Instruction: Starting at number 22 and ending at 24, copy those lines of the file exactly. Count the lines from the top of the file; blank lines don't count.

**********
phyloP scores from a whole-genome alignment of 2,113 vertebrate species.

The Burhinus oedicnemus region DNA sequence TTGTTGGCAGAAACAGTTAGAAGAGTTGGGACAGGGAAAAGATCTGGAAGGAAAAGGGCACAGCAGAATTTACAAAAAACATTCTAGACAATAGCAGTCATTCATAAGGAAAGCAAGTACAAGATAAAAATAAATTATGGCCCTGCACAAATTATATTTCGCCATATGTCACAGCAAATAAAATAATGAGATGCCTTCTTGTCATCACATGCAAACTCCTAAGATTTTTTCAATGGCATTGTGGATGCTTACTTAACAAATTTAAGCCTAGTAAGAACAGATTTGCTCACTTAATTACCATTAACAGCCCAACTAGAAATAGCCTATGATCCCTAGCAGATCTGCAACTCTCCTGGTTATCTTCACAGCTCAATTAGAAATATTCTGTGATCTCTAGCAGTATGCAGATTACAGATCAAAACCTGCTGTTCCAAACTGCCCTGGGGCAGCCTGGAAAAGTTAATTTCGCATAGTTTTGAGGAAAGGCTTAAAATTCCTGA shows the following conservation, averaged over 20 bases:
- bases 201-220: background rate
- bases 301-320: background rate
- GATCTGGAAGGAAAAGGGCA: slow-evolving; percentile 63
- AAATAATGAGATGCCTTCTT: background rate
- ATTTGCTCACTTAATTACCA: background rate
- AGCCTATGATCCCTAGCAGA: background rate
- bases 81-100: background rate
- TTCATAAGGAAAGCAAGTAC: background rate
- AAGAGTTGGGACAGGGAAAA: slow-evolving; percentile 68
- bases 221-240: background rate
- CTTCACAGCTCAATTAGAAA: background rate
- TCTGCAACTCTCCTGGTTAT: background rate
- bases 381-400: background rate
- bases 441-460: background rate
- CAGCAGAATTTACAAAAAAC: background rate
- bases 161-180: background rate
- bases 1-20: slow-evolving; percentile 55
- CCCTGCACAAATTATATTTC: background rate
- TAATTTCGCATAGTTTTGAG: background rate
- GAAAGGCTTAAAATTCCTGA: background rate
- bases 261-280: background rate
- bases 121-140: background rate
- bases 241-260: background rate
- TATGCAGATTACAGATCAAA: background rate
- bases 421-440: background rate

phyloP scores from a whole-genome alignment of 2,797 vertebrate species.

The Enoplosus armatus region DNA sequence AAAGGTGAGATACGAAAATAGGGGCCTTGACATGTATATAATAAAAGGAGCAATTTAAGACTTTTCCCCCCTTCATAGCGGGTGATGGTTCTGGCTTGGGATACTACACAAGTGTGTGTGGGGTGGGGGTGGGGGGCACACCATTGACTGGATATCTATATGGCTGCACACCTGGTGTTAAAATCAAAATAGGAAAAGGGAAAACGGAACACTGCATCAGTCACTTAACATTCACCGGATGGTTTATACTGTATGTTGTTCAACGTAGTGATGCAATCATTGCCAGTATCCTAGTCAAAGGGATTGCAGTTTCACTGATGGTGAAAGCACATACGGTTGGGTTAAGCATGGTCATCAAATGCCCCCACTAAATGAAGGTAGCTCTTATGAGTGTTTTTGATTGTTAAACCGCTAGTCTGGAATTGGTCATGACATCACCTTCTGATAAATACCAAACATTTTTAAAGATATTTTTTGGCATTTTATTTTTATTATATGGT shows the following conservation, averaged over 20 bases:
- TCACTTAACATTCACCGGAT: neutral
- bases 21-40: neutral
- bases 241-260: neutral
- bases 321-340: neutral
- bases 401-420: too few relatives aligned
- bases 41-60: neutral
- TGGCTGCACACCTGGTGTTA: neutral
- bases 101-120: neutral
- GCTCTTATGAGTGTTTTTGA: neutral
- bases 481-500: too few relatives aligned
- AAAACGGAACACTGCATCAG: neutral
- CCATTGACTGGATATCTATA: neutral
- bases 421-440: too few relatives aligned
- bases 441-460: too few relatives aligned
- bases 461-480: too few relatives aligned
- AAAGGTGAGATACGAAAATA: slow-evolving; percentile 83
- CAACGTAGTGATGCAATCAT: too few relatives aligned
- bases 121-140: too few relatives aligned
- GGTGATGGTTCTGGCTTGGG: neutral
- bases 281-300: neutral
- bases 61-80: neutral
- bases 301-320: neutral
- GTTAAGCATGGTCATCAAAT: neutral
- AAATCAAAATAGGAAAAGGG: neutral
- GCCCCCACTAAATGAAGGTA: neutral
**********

- GAAAGGCTTAAAATTCCTGA: background rate
- bases 261-280: background rate
- bases 121-140: background rate